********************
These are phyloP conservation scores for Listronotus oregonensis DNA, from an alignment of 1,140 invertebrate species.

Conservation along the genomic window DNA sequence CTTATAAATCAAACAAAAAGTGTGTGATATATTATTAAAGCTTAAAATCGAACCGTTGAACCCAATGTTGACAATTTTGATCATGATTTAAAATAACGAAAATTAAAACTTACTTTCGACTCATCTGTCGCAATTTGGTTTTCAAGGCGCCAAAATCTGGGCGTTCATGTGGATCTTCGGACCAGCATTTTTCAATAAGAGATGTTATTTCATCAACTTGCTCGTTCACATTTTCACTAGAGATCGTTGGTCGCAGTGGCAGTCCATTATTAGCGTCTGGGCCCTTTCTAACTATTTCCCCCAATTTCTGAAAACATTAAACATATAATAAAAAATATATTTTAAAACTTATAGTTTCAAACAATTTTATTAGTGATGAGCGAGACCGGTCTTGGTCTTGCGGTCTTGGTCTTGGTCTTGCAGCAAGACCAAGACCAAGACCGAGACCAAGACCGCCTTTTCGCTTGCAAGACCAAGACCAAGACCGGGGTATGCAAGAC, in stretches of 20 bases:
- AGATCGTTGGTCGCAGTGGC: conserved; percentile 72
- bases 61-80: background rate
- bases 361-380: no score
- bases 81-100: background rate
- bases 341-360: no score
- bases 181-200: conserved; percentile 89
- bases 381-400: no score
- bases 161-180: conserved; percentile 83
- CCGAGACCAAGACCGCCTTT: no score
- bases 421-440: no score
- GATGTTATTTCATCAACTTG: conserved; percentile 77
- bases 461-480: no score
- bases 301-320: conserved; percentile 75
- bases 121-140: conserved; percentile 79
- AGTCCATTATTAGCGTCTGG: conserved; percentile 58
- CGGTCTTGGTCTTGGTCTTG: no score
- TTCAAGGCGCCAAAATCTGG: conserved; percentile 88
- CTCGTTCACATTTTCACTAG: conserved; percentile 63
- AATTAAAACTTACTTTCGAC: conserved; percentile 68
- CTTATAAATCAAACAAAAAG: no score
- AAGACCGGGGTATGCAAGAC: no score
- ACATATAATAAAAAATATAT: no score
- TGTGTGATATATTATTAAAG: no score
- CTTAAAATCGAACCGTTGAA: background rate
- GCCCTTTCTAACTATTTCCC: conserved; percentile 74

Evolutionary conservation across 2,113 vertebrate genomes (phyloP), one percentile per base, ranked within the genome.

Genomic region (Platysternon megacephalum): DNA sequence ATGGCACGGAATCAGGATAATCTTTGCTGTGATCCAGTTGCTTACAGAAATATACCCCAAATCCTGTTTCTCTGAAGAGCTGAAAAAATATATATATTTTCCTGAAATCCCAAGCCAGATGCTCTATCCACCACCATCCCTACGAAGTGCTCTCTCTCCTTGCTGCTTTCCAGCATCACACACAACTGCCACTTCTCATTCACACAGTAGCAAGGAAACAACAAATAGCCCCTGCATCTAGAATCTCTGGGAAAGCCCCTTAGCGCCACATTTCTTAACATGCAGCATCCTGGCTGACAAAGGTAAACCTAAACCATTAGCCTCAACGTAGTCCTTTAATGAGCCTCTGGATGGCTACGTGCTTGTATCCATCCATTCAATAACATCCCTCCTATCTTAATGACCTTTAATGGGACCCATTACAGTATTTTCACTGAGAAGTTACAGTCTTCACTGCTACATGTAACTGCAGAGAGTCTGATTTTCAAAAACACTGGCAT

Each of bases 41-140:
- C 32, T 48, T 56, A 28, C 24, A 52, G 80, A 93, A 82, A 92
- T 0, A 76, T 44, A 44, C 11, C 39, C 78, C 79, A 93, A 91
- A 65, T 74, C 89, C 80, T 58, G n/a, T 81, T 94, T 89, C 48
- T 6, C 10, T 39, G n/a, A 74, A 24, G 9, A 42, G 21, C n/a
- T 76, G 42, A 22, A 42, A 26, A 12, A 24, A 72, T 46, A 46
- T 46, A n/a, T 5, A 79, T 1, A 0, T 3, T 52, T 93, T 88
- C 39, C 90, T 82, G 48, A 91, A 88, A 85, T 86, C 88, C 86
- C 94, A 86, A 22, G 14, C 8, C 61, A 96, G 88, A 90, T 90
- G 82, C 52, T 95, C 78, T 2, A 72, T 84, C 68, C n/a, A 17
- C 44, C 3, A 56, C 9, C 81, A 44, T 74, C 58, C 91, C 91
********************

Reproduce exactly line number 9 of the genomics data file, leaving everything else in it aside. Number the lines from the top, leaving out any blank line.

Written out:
- bases 381-400: no score